By Jamie Perttula
I wonder at times, do I define myself in the way God defines me? Do I really know fully who I am or who I am meant to be? We could approach these questions from several angles. We could look at them from the perspective of our brokenness. As Christians, we acknowledge that we are sinful, yet we also know that God views us as righteous through the filter of Christ. God sees us differently and also calls us to turn away from our sin and live differently, to redefine ourselves.
We could approach this from the perspective of character (which may or may not be linked to the issue of sin). Many passages in the New Testament talk about the qualities of a follower of Jesus – patience, kindness, filled with peace and joy. The list goes on. In 2 Corinthians, Paul talks about those in Christ being new creations. The old has passed away and the new has come. I think this relates a lot to our character – the changing of our anger, pride, jealousy and pettiness into love, humility, joyfulness and more. From this perspective, it may not be that God sees us as having these qualities, but God sees our potential and calls us to develop and redefine ourselves. God works to bring these character traits to fruition in us. I, on the other hand, don’t always want to let go of pride and anger. I am often pleased with my idea of myself.
Another angle on this question that I have been pondering is that of vocation and gifts. Clark’s last blog posting touched on the notion of discovering our gifts, of identifying the things we do well, and exploring how they will shape our lives. This has been part of my journey, recognizing my talents, passions and interests, and trying to live fully in those. Over the years, I have been coming to a greater understanding of who I am and trying to be more myself (although I am still working this out). I have a job that matches my talents, passions and interests pretty well. I get involved in activities in the community and at church that reflect my understanding of my gifts. I engage in hobbies and pastimes that are an expression of me.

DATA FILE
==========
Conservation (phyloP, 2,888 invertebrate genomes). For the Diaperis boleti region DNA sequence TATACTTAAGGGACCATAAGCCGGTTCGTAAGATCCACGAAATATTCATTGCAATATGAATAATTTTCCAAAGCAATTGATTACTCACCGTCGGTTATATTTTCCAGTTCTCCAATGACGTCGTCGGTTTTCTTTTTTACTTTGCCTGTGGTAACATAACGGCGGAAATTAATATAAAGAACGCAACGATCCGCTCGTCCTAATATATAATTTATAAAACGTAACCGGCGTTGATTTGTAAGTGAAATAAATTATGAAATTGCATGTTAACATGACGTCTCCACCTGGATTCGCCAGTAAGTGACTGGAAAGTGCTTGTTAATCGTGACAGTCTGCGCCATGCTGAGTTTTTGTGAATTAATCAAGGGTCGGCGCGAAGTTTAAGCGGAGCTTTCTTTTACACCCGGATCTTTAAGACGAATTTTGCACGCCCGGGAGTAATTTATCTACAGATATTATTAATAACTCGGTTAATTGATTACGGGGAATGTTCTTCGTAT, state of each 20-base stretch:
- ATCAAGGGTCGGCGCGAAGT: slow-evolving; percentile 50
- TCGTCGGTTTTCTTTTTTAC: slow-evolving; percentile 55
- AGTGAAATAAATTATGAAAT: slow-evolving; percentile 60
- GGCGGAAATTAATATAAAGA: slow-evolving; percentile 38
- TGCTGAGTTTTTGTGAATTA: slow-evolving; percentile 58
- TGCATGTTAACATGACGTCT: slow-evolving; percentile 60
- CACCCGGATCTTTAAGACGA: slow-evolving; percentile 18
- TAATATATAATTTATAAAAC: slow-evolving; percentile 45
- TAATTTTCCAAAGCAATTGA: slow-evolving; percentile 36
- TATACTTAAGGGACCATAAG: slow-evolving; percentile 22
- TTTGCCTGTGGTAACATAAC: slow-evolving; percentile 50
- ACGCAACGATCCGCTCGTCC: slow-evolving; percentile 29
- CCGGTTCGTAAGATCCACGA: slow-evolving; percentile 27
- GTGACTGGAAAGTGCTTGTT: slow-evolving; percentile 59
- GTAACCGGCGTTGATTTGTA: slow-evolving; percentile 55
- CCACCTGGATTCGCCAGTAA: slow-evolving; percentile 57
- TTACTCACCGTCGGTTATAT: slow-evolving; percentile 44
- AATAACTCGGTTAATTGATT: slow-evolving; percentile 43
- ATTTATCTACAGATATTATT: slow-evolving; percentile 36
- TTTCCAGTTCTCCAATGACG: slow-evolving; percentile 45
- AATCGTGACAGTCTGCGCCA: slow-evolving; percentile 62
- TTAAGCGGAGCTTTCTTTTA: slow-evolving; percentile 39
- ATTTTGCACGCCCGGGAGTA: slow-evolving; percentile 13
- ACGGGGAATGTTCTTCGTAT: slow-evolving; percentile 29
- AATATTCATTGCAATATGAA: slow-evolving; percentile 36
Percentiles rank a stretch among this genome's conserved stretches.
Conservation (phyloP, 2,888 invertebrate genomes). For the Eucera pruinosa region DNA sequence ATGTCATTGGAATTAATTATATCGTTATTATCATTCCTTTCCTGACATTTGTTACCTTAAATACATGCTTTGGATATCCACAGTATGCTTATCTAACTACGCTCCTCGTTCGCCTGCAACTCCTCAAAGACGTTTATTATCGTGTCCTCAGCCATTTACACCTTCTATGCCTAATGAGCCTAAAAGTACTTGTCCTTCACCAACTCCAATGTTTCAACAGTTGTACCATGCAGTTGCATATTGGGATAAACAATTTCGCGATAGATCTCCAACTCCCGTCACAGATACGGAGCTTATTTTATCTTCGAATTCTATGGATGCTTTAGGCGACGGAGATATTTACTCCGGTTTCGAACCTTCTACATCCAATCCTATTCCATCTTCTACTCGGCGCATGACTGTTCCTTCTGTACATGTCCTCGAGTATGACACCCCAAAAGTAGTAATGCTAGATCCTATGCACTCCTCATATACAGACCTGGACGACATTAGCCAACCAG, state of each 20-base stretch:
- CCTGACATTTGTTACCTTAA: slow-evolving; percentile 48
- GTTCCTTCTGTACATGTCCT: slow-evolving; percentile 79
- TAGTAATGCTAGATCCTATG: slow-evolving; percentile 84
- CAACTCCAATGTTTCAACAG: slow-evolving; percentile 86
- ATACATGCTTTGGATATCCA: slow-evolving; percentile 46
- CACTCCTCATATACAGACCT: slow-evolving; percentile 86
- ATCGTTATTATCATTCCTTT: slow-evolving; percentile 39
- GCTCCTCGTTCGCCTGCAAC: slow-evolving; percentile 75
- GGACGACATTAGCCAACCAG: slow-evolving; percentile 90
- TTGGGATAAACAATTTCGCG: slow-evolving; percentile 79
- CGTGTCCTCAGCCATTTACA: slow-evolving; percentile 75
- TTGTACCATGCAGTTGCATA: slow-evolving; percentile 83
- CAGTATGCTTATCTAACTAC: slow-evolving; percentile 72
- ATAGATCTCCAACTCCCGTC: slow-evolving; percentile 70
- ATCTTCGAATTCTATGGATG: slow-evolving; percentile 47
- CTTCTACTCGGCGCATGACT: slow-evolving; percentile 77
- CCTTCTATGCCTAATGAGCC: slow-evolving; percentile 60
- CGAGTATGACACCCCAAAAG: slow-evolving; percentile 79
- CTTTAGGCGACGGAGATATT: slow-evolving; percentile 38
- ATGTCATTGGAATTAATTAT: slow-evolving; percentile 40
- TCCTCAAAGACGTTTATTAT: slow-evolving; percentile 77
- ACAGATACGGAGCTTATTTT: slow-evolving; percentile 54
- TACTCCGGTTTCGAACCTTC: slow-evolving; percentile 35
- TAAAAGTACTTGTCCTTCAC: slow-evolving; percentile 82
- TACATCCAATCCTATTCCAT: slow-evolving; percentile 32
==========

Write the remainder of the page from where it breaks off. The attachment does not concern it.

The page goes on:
But is that all that God sees? Do I have a full picture of who I am, my gifts and “calling”? I recently reread the story of Moses. Here was a man who was raised in a royal household and probably groomed for leadership. And yet, when God called him to lead the people of Israel out of slavery, he was full of self-doubt and objections. God persisted in calling Moses and gave him the support and resources that he needed. God had a different definition of who Moses was than Moses had of himself.
In the last couple of years, I have taken on more formal leadership roles, both at work and at church. It felt right even though I have had some doubts and anxieties about it. While I have been in leadership in the past, I had some doubts about my abilities, and lacked confidence. I resisted newer leadership roles for some time, not feeling that I have all that is required for these roles, (and not wanting some of the headaches).
But then I started to wonder if perhaps I was resisting too much. How can we fully know if we are gifted in a particular way until we put it to the test? Even if we are naturally talented in something, how can we develop a skill or gift without using it? How can I discover more of who I am, of how God sees me, if I don’t step out? Or how can I experience God’s power at work in me if I don’t take risks in areas where I feel weak?
The Bible talks about God’s power being shown in our weakness. God doesn’t just call us to use our strengths for him, but sometimes calls us into areas of our weakness. In these kinds of situations, I have been learning to draw more on God.
I could identify other areas in my life in which I have changed as a result of God leading and working in my life. This has changed the way I define myself, but I still sees aspects of my life that don’t match God’s definition of me. I still have questions about what more there might be about me and who I am becoming. So, do we ever stop discovering who we are? Or to put it another way, do we ever arrive at who we are?